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Pier students compete in First Lego League

January 25, 2012

Photos courtesy of Vanessa Miller Narragansett Pier School students recently took part in the First Lego League tournament at Roger Williams University. Left to right: Austin Pratt, Jillian McConnell, Iabella Donadio and Ella Mushen.

NARRAGANSETT — The students gathered, ready to have their Lego creations adjudicated. Hundreds of students from schools all over the state, including Narragansett Pier School, met at Roger Williams University on Saturday, January 14, to participate in the First Lego League tournament, a contest which aims to develop students’ teamwork and problem-solving skills at an age when it is critical.

“There were 400 students there and our students did very well,” said NPS Assistant Principal Marianne Kirby. “They were excited and pleased.”
The First Lego League is a nationwide program for students ages 9 to 16 who work for the opportunity to go to tournaments and test their learning capabilities against other similarly skilled students from across Rhode Island. The students design and build a number of Lego robotic machines which are judged through different qualifications.

“Robotics is a hands-on program that allows students to learn by discovery,” said Vanessa Miller, Enrichment Teacher at NPS. “They are given guidance, but taught to problem solve through the building and programming on their own. This allows the student to have ownership over both their successes and failures, to work interdependently with each other, sharing strengths and improving on weaknesses.”

“[The program] is also a lot of fun,” she added. “Who doesn’t want to play with Legos in middle school? My eighth graders are still talking about their experience in Lego League.”

At NPS, students are grouped into two groups, Pull-Out Enrichment and After-School Enrichment. Pull-Out Enrichment students must be recommended by a teacher and accepted to participate, and the class meets twice a week for 50 minutes a piece. After-School Enrichment is open to all students, and they meet after-school once a week for an hour. The theme for this year’s First Lego League was ‘Food Factor,’ in which students researched issues with food safety.

“Pull-out enrichment students are graded for the course, After-School is not,” said Miller. “The main ideas of the curriculum involve: building and programming a robot to meet specific challenges on the Lego League game field, researching and presenting a solution to a problem under the current year’s theme, this year’s being ‘Food Factor,’ and teamwork. Teamwork also is something that is emphasized in the students experience in enrichment.”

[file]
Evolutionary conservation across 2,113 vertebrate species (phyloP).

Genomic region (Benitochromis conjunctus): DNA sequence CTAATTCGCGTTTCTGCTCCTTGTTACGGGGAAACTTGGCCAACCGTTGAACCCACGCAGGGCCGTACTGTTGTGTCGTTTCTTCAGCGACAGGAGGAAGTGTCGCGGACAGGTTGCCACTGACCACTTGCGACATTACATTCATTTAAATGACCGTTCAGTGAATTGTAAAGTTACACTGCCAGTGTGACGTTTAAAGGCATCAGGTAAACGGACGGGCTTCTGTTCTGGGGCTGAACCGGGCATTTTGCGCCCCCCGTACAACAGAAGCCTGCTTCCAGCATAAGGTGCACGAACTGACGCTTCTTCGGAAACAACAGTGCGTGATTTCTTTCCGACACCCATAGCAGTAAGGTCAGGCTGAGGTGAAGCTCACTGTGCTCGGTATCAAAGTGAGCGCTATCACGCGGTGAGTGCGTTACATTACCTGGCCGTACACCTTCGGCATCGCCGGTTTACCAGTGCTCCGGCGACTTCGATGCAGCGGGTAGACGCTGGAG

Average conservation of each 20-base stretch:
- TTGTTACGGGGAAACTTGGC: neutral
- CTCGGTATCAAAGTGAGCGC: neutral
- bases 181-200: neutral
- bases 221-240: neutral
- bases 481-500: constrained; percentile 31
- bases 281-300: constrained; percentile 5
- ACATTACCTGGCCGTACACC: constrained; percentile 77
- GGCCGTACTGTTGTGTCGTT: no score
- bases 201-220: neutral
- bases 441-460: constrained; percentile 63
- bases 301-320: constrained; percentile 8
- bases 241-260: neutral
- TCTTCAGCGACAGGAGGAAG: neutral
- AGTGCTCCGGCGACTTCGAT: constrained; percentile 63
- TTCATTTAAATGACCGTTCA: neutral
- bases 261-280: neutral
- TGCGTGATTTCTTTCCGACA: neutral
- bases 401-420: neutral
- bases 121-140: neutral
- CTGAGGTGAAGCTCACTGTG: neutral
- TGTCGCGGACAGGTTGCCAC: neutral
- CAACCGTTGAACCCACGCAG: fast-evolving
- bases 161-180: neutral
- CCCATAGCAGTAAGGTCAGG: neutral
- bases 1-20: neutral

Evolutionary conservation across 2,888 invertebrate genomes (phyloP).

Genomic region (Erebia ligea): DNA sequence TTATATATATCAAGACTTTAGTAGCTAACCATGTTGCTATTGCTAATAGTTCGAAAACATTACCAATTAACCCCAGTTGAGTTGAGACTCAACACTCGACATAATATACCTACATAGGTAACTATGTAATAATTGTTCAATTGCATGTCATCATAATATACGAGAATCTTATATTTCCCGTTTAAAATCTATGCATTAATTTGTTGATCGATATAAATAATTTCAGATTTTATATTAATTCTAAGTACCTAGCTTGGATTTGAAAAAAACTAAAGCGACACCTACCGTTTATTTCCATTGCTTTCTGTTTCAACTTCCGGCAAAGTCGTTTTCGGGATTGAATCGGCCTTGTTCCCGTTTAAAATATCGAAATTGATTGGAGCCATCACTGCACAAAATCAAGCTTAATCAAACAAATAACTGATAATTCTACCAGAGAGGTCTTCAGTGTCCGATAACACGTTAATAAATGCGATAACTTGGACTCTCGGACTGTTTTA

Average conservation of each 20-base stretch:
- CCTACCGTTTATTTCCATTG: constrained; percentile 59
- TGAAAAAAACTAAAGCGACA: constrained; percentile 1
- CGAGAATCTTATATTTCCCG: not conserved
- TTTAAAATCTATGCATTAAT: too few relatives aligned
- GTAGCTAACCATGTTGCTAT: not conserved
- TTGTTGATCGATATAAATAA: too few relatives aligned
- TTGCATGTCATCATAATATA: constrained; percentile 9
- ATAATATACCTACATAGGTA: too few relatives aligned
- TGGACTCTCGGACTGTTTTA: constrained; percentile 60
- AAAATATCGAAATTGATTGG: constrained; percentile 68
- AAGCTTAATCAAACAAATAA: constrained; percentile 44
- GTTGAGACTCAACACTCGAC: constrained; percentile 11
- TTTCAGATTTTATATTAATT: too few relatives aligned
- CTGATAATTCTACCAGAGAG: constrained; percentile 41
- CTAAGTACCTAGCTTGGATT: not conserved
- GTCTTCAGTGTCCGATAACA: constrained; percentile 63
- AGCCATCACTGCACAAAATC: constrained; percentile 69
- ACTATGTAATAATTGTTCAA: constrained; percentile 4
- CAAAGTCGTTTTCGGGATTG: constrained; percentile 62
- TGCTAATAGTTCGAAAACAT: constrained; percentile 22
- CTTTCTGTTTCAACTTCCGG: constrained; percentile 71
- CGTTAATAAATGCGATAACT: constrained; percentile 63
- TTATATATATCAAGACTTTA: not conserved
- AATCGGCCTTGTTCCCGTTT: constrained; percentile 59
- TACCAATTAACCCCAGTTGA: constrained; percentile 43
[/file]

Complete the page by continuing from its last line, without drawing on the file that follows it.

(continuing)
“Many students put in a lot of their own time, during lunch and different days after school, in order to get in as much programming time as possible,” she added. Students in the After School competitive and Pull-out enrichment developed creative solutions to meet the challenges of food safety and presented their research to a panel of judges at the tournament.”

Miller enjoys the opportunity to learn about robotics alongside her students, and even had a few things to learn about the First Lego League program before she could teach.

“Each year we are improving,” said Miller. “Our first year, students placed around 25th in the state, last year, as well as this year, my top team placed 14th in the state. We’re getting there!”

“Before Narragansett, I had never been involved with a robotics program,” she added. “It was essential that the Pier School keep the tradition of offering this wonderful program, so I took it on head first. With help from colleagues and additional materials provided by the University of Rhode Island, and also reassurance from the First Lego League organizers that one does not need to know everything about robotics to help students become involved with the program, I was able to learn enough to guide the students through this curriculum.”

Miller hopes that the First Lego League program will continue to grow at NPS and successive grades of students will learn about the experiences of their upperclassmen, generating excitement for learning and developing skills which will benefit the students into their adult lives.

“The most important thing to me is that the kids learn to work together as a cohesive whole, and are open to others ideas,” said Miller.  “We are a team and do the work to find solutions with guidance from our coaches and mentors. We honor the spirit of friendly competition and what we discover is more important than what we win. We share our experiences with others and have fun.”

Source 
Southern Rhode Island Newspapers
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